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Discussion Starter #1
Since I got my Volt in May, I've brought it in for service 3 times. The first was for a routine inspection. The second was for replacement of my broken level 1 EVSE. The last visit was for repair of the squeaky brake pedal problem that was the subject of a service bulletin.

Candidly, I did not buy my car at this dealer's sales department. I found a much better deal about an hour away from home.

When I returned my courtesy car after my last appointment, I was given an invoice for damage to the loaner. The invoice was substantial, the damage was not (3 inch, hardly visible scratch to rear bumper on a dark gray car). The review of the car on return seemed...overly interested, particularly compared to the 10 second walkaround when I got the car. I also did not cause the damage, but I know I will have a tough time proving that.

I guess my question is, is the service department paid by GM for warranty work? Is it possible that they were upset with me for bringing it back in multiple times and for a sort of "cosmetic" issue with the brake pedal?
 

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The service department will bill GM for any authorized warranty repairs or recalls. They may need to contact GM first to obtain approval, parts for the needed repairs. The service department, at their discretion, may apply service bulletin updates to your vehicle if they determine that your vehicle is one of the affected vehicles or if you experience a specific problem, i.e. gas engine backfiring, covered by the service bulletin. The service department is not required to apply all service bulletin updates to a vehicle just because the service bulletin has been issued and the customer requests the update.
 

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Service departments are required to apply any recalls and TSBs that apply to the customer's concerns, but they are not required to apply TSBs not applicable to the reason the vehicle was brought in. GM pays them about half the rate they would charge you if it weren't a warranty repair. A squeaky brake pedal should be covered under warranty.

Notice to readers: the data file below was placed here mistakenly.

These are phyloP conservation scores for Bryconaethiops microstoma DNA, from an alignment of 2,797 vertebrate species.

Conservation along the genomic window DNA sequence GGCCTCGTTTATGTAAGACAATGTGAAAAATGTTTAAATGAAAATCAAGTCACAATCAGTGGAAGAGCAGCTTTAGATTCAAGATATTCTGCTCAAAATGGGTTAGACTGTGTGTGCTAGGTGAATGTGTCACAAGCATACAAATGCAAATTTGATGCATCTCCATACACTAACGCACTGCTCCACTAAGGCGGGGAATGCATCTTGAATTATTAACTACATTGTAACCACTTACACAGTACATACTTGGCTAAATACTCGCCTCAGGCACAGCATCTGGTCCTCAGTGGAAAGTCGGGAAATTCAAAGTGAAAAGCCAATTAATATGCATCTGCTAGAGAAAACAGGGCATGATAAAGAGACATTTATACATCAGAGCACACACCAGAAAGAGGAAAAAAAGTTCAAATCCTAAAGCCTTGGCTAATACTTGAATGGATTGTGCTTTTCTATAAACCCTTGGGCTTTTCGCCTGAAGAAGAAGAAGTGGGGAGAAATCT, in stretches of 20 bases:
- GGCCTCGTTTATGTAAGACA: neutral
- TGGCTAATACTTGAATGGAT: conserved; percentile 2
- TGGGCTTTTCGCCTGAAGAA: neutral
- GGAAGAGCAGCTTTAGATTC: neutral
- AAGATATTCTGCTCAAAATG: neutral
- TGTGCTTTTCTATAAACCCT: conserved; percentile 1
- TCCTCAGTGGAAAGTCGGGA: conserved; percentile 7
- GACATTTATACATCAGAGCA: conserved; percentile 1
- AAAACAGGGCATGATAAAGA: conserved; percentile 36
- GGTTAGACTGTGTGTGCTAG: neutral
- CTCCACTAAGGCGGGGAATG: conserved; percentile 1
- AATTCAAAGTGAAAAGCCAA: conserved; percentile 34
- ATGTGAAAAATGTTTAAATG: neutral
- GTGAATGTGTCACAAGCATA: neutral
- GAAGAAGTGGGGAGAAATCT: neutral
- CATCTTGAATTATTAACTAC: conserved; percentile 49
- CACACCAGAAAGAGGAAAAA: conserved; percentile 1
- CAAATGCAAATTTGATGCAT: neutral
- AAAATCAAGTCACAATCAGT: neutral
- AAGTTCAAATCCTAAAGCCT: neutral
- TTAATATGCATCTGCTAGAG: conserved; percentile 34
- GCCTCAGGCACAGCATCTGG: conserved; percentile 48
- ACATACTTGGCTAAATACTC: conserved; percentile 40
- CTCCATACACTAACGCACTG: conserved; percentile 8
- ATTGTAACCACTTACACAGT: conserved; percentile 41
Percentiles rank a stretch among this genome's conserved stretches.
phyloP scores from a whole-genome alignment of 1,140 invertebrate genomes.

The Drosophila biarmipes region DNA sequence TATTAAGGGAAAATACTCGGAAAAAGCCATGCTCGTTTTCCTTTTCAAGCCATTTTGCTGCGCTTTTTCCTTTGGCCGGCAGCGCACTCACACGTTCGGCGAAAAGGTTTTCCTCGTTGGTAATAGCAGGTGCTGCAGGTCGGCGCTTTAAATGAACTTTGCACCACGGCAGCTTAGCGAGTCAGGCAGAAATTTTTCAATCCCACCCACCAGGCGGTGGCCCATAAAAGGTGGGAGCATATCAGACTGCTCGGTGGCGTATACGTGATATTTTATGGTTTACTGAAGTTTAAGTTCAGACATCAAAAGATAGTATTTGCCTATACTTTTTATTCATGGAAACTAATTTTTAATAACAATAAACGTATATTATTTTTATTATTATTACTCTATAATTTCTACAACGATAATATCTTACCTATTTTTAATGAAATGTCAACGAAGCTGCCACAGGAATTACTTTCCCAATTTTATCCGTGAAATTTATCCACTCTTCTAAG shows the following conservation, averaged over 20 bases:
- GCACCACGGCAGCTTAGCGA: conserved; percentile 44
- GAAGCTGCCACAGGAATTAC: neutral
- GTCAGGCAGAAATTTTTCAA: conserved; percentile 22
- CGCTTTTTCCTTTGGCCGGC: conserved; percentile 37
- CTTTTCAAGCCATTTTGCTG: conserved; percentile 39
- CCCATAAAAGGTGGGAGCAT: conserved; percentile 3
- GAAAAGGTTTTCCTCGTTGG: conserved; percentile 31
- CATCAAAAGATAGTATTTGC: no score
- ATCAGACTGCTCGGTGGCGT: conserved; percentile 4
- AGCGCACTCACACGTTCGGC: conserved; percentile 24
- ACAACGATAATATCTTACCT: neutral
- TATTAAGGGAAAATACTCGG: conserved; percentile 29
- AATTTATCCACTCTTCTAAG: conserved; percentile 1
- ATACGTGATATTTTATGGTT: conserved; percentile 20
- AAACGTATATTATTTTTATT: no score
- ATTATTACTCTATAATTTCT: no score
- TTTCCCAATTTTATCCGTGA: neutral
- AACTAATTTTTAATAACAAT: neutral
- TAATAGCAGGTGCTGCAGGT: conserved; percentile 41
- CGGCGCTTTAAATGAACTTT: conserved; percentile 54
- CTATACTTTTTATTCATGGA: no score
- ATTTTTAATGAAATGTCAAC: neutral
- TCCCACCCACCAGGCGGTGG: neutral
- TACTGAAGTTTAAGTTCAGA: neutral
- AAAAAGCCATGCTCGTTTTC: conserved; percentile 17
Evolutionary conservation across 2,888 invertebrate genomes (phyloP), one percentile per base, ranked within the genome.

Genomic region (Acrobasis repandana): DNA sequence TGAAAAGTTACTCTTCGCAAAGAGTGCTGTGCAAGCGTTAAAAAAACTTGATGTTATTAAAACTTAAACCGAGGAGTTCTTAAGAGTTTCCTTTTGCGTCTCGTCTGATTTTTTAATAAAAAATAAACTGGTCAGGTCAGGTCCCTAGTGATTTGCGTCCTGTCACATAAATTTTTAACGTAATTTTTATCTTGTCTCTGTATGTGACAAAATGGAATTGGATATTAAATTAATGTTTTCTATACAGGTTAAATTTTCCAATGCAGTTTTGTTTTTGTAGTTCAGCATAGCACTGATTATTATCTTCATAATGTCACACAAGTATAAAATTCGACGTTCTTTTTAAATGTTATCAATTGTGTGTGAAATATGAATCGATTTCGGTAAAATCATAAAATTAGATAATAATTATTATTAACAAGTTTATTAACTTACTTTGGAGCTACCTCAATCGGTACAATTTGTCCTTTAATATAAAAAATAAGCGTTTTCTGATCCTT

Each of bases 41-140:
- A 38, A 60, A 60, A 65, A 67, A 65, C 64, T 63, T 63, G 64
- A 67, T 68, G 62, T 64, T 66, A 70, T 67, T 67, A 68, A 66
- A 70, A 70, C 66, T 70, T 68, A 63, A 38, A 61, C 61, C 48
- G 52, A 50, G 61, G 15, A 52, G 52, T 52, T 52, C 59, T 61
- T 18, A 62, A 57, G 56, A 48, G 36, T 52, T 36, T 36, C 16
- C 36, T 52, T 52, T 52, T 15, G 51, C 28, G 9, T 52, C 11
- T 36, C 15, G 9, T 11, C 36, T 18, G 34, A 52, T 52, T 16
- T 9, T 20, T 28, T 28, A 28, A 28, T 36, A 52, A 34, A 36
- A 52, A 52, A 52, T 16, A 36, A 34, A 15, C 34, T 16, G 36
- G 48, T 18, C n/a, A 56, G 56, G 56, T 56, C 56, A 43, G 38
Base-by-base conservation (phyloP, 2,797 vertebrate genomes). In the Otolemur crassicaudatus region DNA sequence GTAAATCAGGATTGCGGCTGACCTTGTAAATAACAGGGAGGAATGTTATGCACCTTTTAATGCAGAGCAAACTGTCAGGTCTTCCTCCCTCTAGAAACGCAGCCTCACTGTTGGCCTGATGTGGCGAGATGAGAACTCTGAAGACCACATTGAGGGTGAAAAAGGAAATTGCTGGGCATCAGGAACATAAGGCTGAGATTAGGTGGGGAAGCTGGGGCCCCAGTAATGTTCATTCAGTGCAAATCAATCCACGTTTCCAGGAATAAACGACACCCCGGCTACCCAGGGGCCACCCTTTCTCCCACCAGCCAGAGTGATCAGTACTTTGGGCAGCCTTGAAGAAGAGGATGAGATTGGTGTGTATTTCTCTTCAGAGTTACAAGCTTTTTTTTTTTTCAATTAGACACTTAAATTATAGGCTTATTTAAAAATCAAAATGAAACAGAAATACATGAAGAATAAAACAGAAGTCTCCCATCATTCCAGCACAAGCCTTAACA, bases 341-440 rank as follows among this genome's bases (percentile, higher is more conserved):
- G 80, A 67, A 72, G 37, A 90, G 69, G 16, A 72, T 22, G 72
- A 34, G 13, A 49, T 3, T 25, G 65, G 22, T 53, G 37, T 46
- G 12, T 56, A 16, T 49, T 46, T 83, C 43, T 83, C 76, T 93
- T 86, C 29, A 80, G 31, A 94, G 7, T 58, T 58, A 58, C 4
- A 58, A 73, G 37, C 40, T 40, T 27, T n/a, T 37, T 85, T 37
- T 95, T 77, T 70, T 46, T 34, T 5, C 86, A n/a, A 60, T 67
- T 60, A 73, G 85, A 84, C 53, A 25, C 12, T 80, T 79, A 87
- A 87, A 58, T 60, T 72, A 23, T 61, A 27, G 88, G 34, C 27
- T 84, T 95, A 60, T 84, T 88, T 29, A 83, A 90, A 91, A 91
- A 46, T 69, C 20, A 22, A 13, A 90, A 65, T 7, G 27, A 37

As for the loaner - this is why I dislike rentals of any sort. A loaner is a rental paid for by GM.
 

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As for the loaner - this is why I dislike rentals of any sort. A loaner is a rental paid for by GM.
I agree - I've never requested or used a service loaner from any dealer while they worked on my car. If for some reason I cannot imagine, I found myself having to do so, I would take a dozen photographs of the car before I left the dealership that way when they try to get you to pay for damage you didn't cause, you could show them it was already there when you got the car

Don
 

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Regarding the rental or 'loaner', I always go over them to point out existing damage prior to my taking it as im not going to let them accuse me of damage caused by someone else. I know this doesn't help in this case.

As far as service at a dealer that you didn't purchase from, GM or any other manufacturer requires them to service your vehicle. This includes warranty work. Don't let them shame you or question bringing it to them instead of where you purchased it.
 

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Discussion Starter #6 (Edited)
I have learned my lesson and will not be returning there. They have not "shamed" me into anything, but their actions here have lost them a customer. I was considering using them for my wife's new car when we get it next summer. Nope. Not anymore.

I'll just note that the car had somewhere between 3,000 and 4,000 miles on it. It was not a brand new car and was clearly being used as a dedicated loaner. The idea that they will provide a "courtesy" service for their customers and then to turn around and act like this really bothers me.
 

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My dealer has a person that drives me home, no loaner needed. I pickup the car at the end of the day with my wife. Pretty convenient for me, no rental car issues.

Neither my Volt or Bolt were bought at this dealer.